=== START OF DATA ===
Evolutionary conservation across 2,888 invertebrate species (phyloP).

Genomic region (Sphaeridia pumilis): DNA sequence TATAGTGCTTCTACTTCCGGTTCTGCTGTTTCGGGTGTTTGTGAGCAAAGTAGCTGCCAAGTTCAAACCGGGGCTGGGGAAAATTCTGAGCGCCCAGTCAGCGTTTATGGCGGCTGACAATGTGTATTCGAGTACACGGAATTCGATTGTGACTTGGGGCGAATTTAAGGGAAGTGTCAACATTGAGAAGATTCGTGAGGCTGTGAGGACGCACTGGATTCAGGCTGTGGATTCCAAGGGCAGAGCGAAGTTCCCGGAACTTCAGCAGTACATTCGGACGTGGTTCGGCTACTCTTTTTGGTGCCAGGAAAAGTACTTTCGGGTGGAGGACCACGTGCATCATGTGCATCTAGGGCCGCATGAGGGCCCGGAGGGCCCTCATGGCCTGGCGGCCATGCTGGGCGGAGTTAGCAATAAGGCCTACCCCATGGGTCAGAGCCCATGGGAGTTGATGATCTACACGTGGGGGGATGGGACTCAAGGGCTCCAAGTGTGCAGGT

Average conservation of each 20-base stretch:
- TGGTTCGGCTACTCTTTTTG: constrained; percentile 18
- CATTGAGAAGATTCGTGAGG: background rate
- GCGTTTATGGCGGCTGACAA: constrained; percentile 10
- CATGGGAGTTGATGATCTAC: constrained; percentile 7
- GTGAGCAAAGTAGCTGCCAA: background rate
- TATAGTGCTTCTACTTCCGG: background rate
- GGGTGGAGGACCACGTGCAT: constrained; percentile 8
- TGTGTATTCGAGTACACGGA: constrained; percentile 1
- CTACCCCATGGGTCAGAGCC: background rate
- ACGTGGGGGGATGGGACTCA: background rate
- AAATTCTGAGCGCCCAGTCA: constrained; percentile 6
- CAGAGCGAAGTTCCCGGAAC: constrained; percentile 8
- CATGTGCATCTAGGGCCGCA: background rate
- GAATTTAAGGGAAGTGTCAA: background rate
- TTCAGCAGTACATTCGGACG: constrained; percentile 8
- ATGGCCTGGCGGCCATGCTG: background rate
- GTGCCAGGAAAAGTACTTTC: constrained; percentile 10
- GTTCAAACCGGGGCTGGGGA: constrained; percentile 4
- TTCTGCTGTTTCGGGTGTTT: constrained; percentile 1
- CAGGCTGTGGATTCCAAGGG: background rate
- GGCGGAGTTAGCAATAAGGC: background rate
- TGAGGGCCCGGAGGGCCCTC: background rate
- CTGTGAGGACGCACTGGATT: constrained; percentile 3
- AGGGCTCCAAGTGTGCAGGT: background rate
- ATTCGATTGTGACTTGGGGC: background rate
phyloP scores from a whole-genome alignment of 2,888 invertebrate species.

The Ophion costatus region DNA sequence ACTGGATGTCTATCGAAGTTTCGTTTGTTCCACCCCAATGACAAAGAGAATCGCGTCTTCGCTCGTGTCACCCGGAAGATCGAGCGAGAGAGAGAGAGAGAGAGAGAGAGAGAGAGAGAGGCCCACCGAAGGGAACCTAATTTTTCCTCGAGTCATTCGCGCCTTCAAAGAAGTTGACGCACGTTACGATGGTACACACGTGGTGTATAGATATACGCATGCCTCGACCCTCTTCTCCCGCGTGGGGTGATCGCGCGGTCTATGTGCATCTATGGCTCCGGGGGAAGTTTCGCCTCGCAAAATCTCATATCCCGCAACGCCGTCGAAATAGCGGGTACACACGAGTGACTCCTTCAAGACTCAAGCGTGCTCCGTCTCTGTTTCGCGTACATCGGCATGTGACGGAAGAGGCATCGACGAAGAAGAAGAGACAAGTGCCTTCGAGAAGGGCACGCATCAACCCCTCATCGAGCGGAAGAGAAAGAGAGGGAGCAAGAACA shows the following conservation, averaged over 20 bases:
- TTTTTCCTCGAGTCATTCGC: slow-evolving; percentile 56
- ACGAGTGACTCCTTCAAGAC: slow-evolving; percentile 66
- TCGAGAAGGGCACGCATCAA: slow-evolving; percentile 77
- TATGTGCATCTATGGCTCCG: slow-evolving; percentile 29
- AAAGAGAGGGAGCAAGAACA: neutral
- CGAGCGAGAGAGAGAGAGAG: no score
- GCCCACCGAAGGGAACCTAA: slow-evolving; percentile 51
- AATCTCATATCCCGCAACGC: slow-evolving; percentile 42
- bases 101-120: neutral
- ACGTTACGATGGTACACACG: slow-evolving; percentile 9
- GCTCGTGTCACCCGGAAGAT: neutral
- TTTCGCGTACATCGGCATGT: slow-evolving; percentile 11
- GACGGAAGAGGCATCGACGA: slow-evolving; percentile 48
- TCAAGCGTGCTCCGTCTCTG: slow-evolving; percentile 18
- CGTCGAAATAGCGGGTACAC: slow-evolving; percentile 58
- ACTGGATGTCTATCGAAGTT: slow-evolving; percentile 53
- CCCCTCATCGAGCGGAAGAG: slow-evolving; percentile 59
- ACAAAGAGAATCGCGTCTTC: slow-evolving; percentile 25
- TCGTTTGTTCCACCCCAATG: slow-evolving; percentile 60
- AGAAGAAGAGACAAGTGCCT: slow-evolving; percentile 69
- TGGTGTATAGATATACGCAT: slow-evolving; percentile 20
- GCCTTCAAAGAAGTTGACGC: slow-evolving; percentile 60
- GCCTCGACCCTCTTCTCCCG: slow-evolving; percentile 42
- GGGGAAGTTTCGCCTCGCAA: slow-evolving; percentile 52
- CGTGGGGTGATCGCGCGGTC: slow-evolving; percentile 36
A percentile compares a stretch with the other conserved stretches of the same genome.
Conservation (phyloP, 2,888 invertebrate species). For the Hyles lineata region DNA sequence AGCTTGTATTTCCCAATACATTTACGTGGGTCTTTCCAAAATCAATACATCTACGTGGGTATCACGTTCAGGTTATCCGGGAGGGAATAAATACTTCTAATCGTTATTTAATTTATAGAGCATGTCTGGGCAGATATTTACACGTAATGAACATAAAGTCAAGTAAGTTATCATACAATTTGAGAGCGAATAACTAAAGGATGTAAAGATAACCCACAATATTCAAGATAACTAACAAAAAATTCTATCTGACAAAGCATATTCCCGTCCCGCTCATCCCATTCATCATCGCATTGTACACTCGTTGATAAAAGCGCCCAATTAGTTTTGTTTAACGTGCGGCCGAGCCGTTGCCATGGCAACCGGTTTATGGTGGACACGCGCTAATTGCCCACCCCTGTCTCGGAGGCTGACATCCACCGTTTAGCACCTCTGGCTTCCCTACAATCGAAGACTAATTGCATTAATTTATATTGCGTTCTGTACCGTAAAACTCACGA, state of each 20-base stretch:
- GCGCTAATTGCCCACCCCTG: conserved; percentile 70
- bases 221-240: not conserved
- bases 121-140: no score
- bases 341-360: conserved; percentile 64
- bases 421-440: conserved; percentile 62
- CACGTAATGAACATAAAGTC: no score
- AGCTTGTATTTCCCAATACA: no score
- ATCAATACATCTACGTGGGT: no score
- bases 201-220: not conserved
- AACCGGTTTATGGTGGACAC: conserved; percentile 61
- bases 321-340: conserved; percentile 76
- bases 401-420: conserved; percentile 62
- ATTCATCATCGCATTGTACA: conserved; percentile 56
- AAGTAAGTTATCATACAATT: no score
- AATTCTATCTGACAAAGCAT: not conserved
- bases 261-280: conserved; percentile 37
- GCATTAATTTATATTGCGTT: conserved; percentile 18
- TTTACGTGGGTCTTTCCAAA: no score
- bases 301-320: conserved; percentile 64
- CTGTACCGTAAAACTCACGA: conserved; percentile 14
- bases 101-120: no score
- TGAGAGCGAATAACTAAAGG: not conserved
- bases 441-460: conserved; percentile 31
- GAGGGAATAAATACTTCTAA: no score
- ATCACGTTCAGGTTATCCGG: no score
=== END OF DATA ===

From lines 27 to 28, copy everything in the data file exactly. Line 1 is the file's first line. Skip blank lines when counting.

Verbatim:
- AGGGCTCCAAGTGTGCAGGT: background rate
- ATTCGATTGTGACTTGGGGC: background rate